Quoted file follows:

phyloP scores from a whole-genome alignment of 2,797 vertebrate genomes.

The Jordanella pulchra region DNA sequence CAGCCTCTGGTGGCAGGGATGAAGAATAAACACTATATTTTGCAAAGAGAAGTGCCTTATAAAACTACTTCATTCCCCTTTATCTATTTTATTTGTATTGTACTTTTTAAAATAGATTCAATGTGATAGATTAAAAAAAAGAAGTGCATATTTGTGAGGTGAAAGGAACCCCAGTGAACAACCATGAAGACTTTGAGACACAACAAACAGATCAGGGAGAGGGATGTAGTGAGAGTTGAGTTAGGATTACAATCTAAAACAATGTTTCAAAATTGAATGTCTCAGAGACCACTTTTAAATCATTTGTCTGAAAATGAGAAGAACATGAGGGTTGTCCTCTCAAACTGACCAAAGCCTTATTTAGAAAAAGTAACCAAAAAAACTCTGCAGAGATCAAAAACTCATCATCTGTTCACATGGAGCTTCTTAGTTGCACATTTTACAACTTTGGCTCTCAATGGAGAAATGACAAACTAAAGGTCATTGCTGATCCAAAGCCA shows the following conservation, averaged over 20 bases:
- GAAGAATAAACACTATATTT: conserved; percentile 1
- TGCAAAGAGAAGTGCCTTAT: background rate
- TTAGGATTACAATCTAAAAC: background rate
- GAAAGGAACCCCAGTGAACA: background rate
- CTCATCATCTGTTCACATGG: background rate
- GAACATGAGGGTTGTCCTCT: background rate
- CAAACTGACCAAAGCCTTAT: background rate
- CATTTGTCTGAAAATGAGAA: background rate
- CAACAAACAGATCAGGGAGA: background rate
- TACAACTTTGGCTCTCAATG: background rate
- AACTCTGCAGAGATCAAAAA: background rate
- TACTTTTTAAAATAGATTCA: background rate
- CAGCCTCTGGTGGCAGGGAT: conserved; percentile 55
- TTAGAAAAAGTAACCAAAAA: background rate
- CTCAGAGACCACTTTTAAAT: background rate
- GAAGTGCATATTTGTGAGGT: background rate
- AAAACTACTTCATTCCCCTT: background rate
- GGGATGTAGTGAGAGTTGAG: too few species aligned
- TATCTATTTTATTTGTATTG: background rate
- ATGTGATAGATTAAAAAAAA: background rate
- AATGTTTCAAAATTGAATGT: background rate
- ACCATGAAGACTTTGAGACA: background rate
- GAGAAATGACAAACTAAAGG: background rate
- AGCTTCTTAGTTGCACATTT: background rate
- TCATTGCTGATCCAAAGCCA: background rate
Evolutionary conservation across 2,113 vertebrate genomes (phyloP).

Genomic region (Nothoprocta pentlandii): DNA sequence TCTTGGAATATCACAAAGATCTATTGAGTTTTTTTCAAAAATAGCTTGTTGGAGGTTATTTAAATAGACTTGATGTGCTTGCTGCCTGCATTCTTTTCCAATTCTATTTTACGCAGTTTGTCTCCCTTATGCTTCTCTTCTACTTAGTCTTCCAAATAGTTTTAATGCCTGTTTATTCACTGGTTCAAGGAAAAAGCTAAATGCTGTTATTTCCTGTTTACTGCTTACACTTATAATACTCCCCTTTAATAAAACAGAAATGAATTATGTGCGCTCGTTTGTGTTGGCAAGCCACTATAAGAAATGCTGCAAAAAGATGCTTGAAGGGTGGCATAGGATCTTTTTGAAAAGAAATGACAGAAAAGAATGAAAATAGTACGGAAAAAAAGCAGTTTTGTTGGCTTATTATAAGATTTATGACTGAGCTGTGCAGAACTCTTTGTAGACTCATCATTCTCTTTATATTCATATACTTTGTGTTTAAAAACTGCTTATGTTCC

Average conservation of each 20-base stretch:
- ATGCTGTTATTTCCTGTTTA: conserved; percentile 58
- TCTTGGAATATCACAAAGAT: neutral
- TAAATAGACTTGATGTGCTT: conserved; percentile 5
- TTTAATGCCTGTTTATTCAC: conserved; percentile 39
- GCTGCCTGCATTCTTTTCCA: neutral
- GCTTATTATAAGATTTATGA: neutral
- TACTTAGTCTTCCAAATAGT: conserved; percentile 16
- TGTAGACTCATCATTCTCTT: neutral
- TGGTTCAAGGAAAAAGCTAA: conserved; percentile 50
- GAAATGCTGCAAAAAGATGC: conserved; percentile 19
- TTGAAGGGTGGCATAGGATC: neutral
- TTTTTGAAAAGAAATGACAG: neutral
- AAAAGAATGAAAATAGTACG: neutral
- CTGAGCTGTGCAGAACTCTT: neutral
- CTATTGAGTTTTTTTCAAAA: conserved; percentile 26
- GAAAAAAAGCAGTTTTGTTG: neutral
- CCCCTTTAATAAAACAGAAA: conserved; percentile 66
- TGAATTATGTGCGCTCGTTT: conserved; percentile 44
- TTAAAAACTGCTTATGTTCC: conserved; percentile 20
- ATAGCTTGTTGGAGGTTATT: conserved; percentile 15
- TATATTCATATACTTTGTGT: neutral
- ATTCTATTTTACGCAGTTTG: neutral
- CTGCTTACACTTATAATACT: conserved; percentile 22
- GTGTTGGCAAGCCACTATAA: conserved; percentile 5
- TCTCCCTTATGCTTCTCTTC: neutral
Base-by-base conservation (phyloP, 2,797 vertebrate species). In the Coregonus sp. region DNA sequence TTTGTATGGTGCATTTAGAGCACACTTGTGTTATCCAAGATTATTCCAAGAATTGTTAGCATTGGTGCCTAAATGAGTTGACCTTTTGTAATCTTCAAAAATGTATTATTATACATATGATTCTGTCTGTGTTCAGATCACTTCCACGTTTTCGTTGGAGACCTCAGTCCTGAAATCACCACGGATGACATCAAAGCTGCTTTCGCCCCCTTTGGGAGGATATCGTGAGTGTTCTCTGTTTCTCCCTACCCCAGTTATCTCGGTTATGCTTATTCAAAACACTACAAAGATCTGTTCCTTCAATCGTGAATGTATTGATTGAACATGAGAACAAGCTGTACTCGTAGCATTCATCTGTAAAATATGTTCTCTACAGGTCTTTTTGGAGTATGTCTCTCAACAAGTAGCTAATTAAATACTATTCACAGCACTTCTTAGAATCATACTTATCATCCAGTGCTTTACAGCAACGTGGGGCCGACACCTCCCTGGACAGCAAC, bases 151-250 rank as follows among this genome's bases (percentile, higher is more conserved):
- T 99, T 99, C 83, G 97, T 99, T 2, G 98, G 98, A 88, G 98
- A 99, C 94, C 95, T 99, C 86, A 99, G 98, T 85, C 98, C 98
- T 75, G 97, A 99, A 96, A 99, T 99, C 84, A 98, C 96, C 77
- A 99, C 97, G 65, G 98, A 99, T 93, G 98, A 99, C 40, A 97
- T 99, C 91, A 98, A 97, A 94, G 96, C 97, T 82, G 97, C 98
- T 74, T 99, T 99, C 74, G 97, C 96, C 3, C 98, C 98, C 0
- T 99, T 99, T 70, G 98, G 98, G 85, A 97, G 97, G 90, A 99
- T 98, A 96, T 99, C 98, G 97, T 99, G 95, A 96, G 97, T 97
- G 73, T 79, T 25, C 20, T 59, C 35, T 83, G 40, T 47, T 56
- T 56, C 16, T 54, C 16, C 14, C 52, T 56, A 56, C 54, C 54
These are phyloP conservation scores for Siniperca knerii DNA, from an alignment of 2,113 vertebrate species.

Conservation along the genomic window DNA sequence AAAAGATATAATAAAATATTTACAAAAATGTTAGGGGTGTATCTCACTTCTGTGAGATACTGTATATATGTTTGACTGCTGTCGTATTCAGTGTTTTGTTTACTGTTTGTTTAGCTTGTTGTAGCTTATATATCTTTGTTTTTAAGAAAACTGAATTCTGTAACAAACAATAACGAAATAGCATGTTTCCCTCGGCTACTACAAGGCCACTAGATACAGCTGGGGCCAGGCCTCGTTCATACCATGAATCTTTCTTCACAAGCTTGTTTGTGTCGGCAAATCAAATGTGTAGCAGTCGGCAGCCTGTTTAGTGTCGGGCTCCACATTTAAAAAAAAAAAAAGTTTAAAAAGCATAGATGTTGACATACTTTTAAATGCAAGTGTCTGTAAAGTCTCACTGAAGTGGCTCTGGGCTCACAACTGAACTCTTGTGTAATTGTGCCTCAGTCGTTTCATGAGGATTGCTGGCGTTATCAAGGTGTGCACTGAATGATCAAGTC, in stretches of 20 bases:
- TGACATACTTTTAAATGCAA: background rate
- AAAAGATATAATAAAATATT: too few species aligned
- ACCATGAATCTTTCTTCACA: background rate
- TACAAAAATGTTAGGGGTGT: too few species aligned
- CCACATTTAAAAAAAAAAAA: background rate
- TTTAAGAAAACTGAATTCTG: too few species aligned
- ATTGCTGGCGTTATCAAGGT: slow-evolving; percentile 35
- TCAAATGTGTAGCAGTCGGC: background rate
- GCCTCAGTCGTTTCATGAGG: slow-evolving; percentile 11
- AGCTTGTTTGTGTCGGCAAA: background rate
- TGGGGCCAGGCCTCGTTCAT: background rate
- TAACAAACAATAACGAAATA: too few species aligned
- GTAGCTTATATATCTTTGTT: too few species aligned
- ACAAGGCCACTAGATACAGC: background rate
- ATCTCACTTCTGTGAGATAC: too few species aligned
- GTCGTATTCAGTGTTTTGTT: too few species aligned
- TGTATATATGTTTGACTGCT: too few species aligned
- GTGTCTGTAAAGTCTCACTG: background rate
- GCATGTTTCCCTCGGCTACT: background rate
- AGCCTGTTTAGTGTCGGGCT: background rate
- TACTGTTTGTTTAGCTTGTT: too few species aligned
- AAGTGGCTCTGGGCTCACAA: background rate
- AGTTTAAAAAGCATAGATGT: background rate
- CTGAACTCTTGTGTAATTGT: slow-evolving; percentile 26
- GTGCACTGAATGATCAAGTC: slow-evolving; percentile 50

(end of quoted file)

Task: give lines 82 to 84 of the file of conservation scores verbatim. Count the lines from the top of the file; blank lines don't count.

- ACAAGGCCACTAGATACAGC: background rate
- ATCTCACTTCTGTGAGATAC: too few species aligned
- GTCGTATTCAGTGTTTTGTT: too few species aligned